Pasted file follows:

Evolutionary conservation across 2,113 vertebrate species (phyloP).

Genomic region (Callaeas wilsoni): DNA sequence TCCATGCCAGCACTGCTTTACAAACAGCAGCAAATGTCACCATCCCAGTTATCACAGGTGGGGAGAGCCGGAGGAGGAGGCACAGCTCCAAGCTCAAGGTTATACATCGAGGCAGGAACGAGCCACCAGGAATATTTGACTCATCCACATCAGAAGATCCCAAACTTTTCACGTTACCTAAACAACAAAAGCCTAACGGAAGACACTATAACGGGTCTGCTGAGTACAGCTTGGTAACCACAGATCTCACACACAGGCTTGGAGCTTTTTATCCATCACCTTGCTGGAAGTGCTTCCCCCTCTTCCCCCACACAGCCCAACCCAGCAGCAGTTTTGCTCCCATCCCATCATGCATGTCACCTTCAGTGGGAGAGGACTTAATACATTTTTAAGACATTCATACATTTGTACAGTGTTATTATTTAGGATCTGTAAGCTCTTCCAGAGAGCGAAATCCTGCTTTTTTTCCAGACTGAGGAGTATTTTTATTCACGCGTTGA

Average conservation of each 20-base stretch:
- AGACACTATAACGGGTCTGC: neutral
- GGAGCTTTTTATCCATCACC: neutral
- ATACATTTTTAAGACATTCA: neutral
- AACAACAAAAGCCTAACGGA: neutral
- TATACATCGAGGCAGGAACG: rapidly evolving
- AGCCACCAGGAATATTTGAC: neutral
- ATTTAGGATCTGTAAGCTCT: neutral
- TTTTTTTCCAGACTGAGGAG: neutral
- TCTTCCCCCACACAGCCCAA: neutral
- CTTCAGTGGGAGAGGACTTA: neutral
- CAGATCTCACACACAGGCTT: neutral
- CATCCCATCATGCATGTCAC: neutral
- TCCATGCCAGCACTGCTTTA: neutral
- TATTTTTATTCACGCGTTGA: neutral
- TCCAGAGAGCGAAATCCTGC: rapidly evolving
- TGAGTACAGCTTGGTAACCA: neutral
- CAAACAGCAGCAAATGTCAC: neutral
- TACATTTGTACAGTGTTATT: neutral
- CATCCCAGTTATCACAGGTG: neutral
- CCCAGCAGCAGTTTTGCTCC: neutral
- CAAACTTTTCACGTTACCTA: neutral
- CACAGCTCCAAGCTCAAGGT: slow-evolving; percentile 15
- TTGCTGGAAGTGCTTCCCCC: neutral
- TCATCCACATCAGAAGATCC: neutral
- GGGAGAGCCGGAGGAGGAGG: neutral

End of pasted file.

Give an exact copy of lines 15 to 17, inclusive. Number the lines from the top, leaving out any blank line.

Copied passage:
- CATCCCATCATGCATGTCAC: neutral
- TCCATGCCAGCACTGCTTTA: neutral
- TATTTTTATTCACGCGTTGA: neutral